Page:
One of my favorite couples began as a Story Orgy Prompt, where I tried to piece together all sorts of random clues into a story that made sense. What I came up with was Simon Harris and Alexi, the man who'd had a crush on him in high school and the prompts threw weekly challenges into their path to HEA.
The Man Trap
Try as I might, I couldn't keep my gaze from straying to the slender, dark-haired man resting on his heels on the faded green carpet in the third aisle. He kept sliding his pale fingers along the bindings of the books on the shelves, and I swear every time he did I felt the touch as a caress on my own skin. Jeannie, damn her, noticed my inattention immediately.
"Who is that, Simon?" My blonde sister-in-law demanded nosily, peering intently at the man I had discreetly eyed since he crossed the threshold of my bookshop that morning. He'd actually become a Saturday morning regular at my shop during the past month. He wandered in and browsed the cookbooks, the classics, and the science fiction section. He always bought something, but never when I stood at the register. I swear he waited till I turned my back before he’d buy his books. Today was going to be different. I planned to stay at the register until he checked out or hell froze over, whichever came first.
She snorted, par for the course. Despite her delicate blonde appearance, Jeannie made no pretense at being ladylike, or even mannerly. Her blunt attitude was both refreshing and disgusting all at once. If family pressure hadn't assured me she'd make an admirable assistant, I never would have trusted her around the customers. I needed someone to man the shop while I visited estate sales, sure, but usually shop keepers prefer to have assistants who treat customers nicely.
"The remarkably pretty, vaguely familiar guy in the cooking section who comes here every Saturday morning. The man you're watching out the corner of your eye like a poor imitation of Mike Hammer. That's who."
Oh yes. Thank you, Jean, for pointing out my lack of subtlety and discretion. I shuffled a stack of shipping invoices from the printer to the corner of the counter and dumped the cardboard box I'd carried from the storeroom in their place. "That, Jeannie, darling, is the reason—other than an insane crush on Brad Pitt and unrequited lust for Johnny Depp—I can say with absolute certainty I am bisexual, not straight."
Jeannie scoffed at me as the rest of my family and friends always did when I made the claim. I'm not sure what they thought, that I was trying to be cool or something with my claim to bisexuality. Only people who aren't gay think being gay is cool. When you've thought about your sexuality and agonized over why you like men, it's enough just to accept it. They never believed me. The skepticism could, I suppose, have something to do with the fact I'd only ever dated women. Could I help it if Brad Pitt never returned my calls?
Jeannie nodded dubiously, continuing to print shipping labels and eyeing the man in aisle three, absorbed in perusing cookbooks. I smacked her in the shoulder swiftly. "Stop staring; he'll see you looking at him."
"I don't get it. Who is he? And what's all this crap doing on the counter?" She waved a manicured hand at the battered brown cardboard box of high school memorabilia.
My used bookshop, specializing in rare and antique editions, does a thriving e-business and we reserve the front counter with its glass display cases for the books, orders, and wrapping materials comprising that business. Random stuff gets in the way, so we have an unstated rule nothing goes on the counter unless a customer makes a purchase. I had visited several estate sales that week, and a few customers brought in boxes of books for exchange value. Books lay in tottering piles on my desk, the floor and the shelving in the area around the counter. The new material needed logging into inventory, pricing, and shelving. What this meant in the long run was there was no place else to put my "crap," as Jeannie so lovingly labeled the mementos of what I cherished as the best moments of my life. Simon Harris in a box, that's what I'd just put on the counter.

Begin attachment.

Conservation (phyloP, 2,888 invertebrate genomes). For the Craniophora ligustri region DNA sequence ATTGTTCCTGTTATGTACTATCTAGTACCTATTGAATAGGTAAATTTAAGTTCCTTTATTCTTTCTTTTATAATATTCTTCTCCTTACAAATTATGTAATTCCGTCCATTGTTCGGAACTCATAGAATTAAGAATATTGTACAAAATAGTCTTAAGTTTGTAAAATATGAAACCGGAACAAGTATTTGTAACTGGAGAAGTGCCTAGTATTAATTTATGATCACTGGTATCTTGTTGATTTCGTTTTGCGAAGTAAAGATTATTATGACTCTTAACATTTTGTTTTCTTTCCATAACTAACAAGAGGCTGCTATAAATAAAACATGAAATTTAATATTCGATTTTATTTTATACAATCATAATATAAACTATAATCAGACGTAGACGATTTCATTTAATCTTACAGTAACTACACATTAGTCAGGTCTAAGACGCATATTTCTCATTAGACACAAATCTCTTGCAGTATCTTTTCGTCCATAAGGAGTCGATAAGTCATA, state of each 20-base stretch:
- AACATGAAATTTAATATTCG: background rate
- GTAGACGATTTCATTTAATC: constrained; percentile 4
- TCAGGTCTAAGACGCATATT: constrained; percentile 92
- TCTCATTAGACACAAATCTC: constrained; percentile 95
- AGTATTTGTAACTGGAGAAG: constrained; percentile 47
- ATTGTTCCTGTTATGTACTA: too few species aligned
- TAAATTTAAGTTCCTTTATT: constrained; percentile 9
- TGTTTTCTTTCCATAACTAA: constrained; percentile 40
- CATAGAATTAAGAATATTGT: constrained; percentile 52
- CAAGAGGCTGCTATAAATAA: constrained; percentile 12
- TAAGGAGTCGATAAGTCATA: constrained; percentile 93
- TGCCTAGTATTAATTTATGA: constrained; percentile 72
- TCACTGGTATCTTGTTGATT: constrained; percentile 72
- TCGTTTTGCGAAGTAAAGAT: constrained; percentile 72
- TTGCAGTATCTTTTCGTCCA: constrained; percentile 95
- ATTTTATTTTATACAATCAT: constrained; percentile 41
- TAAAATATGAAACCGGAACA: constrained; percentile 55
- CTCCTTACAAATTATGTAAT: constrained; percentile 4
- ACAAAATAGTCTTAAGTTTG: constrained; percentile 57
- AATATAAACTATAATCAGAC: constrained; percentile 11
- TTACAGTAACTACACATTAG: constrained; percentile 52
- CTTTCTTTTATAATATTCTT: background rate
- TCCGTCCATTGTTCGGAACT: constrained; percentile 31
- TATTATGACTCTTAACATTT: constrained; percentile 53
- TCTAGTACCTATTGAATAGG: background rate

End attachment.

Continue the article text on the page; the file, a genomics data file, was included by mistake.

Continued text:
Some people claim high school is hell, and the premise sure seemed accurate while I attended the local one. Classes started too early, teachers made too many demands, classmates were jerk-offs or punks, and sports were a huge waste of time. I hated teachers telling me what to read and what to think. I lived to party and school interrupted my fun. Of course, the man in the cookbook aisle had been a big part of my high school days, and a big part of why I cherished the memories in this box.
Alexi Manetas had been a grade below me in school, but because he was an overachiever and I an underperformer, we ended up in the same classes a lot during high school. I couldn't miss the fact that the boy with the big gray eyes and ink-black curls was infatuated with me. I swear he never even attempted to hide how he felt.
You can imagine how that went for the kid. And me—I had nothing against Alexi—but I wasn't up to being into guys. Plenty of girls wanted to date me and I found them attractive enough. If Alexi's gray eyes and black curls snuck into my dreams at night, well a man can't control his dreams. Who I ate lunch with, who I took to the dances—those choices I made consciously. I played it cool, and Alexi didn't create drama, so everything was all right. I didn't encourage him, but to my shame I didn't discourage him, and I never had the guts to tell the others in the crowd to lay off the kid and cut him some slack, either. Hormones are hell, but peer pressure is even worse.
So all through high school, I had this ego boost. No matter what chick dumped me or rejected me, or how low my grades dropped, there was always this knowledge in the deepest recesses of my mind. Hey, I couldn't be all bad if Alexi could love me, right?